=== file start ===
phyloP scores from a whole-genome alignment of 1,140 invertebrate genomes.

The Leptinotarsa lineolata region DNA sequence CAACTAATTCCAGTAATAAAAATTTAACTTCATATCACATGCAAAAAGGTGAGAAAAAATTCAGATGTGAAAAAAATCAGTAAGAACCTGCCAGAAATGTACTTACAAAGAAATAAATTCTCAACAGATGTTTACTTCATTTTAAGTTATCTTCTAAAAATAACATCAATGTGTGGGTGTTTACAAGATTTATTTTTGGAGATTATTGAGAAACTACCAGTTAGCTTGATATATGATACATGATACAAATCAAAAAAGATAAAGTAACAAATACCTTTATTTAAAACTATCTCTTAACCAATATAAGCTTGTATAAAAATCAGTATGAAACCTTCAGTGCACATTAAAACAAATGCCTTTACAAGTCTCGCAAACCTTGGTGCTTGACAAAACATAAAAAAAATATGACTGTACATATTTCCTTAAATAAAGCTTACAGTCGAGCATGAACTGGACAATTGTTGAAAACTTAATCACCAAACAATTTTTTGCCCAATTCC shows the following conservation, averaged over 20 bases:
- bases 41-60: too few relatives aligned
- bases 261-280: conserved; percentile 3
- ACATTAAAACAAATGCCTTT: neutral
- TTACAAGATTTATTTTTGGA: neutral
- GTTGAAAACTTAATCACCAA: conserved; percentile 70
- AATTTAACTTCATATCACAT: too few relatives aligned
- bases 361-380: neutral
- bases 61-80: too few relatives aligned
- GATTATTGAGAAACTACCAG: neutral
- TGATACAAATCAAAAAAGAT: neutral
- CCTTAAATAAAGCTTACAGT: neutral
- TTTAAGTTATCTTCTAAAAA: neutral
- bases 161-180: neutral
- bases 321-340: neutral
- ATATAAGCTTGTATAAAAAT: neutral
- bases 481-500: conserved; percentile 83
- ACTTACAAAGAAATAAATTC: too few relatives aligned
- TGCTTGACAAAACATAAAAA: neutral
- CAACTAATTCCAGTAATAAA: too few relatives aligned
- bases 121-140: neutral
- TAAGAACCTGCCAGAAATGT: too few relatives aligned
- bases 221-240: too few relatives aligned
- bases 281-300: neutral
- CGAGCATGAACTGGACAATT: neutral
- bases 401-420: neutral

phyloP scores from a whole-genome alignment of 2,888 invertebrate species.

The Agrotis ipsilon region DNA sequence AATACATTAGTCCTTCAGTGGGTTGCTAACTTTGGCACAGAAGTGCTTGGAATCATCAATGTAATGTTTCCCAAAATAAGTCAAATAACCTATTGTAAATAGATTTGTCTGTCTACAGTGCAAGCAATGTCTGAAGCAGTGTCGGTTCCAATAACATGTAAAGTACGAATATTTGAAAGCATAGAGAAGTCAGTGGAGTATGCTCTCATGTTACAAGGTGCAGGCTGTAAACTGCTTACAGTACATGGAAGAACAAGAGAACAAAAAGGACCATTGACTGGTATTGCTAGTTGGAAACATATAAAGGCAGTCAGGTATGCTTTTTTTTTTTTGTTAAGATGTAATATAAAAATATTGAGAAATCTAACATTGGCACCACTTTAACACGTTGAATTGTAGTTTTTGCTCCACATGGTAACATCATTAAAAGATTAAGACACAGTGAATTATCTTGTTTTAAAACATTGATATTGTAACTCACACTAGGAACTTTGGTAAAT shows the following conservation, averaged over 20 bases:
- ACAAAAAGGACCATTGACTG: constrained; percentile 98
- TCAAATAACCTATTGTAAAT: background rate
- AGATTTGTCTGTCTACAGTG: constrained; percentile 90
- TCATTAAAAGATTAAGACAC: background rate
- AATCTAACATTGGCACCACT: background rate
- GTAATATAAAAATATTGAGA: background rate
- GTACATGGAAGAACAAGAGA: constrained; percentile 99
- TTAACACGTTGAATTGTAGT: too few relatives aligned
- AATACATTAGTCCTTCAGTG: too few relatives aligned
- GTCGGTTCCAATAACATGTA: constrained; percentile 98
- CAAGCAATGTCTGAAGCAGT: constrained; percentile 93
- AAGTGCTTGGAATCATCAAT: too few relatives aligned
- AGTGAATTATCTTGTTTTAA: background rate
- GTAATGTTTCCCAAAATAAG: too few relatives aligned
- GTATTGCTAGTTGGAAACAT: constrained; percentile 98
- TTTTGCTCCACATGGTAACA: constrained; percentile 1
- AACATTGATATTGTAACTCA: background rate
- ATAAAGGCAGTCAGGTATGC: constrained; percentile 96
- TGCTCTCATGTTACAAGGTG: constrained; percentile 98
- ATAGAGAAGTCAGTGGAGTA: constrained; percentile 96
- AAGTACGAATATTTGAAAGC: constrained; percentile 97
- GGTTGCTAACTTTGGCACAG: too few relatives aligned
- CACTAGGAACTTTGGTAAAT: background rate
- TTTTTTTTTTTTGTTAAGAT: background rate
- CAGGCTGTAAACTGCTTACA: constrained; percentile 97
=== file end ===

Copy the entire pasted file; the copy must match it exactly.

phyloP scores from a whole-genome alignment of 1,140 invertebrate genomes.

The Leptinotarsa lineolata region DNA sequence CAACTAATTCCAGTAATAAAAATTTAACTTCATATCACATGCAAAAAGGTGAGAAAAAATTCAGATGTGAAAAAAATCAGTAAGAACCTGCCAGAAATGTACTTACAAAGAAATAAATTCTCAACAGATGTTTACTTCATTTTAAGTTATCTTCTAAAAATAACATCAATGTGTGGGTGTTTACAAGATTTATTTTTGGAGATTATTGAGAAACTACCAGTTAGCTTGATATATGATACATGATACAAATCAAAAAAGATAAAGTAACAAATACCTTTATTTAAAACTATCTCTTAACCAATATAAGCTTGTATAAAAATCAGTATGAAACCTTCAGTGCACATTAAAACAAATGCCTTTACAAGTCTCGCAAACCTTGGTGCTTGACAAAACATAAAAAAAATATGACTGTACATATTTCCTTAAATAAAGCTTACAGTCGAGCATGAACTGGACAATTGTTGAAAACTTAATCACCAAACAATTTTTTGCCCAATTCC shows the following conservation, averaged over 20 bases:
- bases 41-60: too few relatives aligned
- bases 261-280: conserved; percentile 3
- ACATTAAAACAAATGCCTTT: neutral
- TTACAAGATTTATTTTTGGA: neutral
- GTTGAAAACTTAATCACCAA: conserved; percentile 70
- AATTTAACTTCATATCACAT: too few relatives aligned
- bases 361-380: neutral
- bases 61-80: too few relatives aligned
- GATTATTGAGAAACTACCAG: neutral
- TGATACAAATCAAAAAAGAT: neutral
- CCTTAAATAAAGCTTACAGT: neutral
- TTTAAGTTATCTTCTAAAAA: neutral
- bases 161-180: neutral
- bases 321-340: neutral
- ATATAAGCTTGTATAAAAAT: neutral
- bases 481-500: conserved; percentile 83
- ACTTACAAAGAAATAAATTC: too few relatives aligned
- TGCTTGACAAAACATAAAAA: neutral
- CAACTAATTCCAGTAATAAA: too few relatives aligned
- bases 121-140: neutral
- TAAGAACCTGCCAGAAATGT: too few relatives aligned
- bases 221-240: too few relatives aligned
- bases 281-300: neutral
- CGAGCATGAACTGGACAATT: neutral
- bases 401-420: neutral

phyloP scores from a whole-genome alignment of 2,888 invertebrate species.

The Agrotis ipsilon region DNA sequence AATACATTAGTCCTTCAGTGGGTTGCTAACTTTGGCACAGAAGTGCTTGGAATCATCAATGTAATGTTTCCCAAAATAAGTCAAATAACCTATTGTAAATAGATTTGTCTGTCTACAGTGCAAGCAATGTCTGAAGCAGTGTCGGTTCCAATAACATGTAAAGTACGAATATTTGAAAGCATAGAGAAGTCAGTGGAGTATGCTCTCATGTTACAAGGTGCAGGCTGTAAACTGCTTACAGTACATGGAAGAACAAGAGAACAAAAAGGACCATTGACTGGTATTGCTAGTTGGAAACATATAAAGGCAGTCAGGTATGCTTTTTTTTTTTTGTTAAGATGTAATATAAAAATATTGAGAAATCTAACATTGGCACCACTTTAACACGTTGAATTGTAGTTTTTGCTCCACATGGTAACATCATTAAAAGATTAAGACACAGTGAATTATCTTGTTTTAAAACATTGATATTGTAACTCACACTAGGAACTTTGGTAAAT shows the following conservation, averaged over 20 bases:
- ACAAAAAGGACCATTGACTG: constrained; percentile 98
- TCAAATAACCTATTGTAAAT: background rate
- AGATTTGTCTGTCTACAGTG: constrained; percentile 90
- TCATTAAAAGATTAAGACAC: background rate
- AATCTAACATTGGCACCACT: background rate
- GTAATATAAAAATATTGAGA: background rate
- GTACATGGAAGAACAAGAGA: constrained; percentile 99
- TTAACACGTTGAATTGTAGT: too few relatives aligned
- AATACATTAGTCCTTCAGTG: too few relatives aligned
- GTCGGTTCCAATAACATGTA: constrained; percentile 98
- CAAGCAATGTCTGAAGCAGT: constrained; percentile 93
- AAGTGCTTGGAATCATCAAT: too few relatives aligned
- AGTGAATTATCTTGTTTTAA: background rate
- GTAATGTTTCCCAAAATAAG: too few relatives aligned
- GTATTGCTAGTTGGAAACAT: constrained; percentile 98
- TTTTGCTCCACATGGTAACA: constrained; percentile 1
- AACATTGATATTGTAACTCA: background rate
- ATAAAGGCAGTCAGGTATGC: constrained; percentile 96
- TGCTCTCATGTTACAAGGTG: constrained; percentile 98
- ATAGAGAAGTCAGTGGAGTA: constrained; percentile 96
- AAGTACGAATATTTGAAAGC: constrained; percentile 97
- GGTTGCTAACTTTGGCACAG: too few relatives aligned
- CACTAGGAACTTTGGTAAAT: background rate
- TTTTTTTTTTTTGTTAAGAT: background rate
- CAGGCTGTAAACTGCTTACA: constrained; percentile 97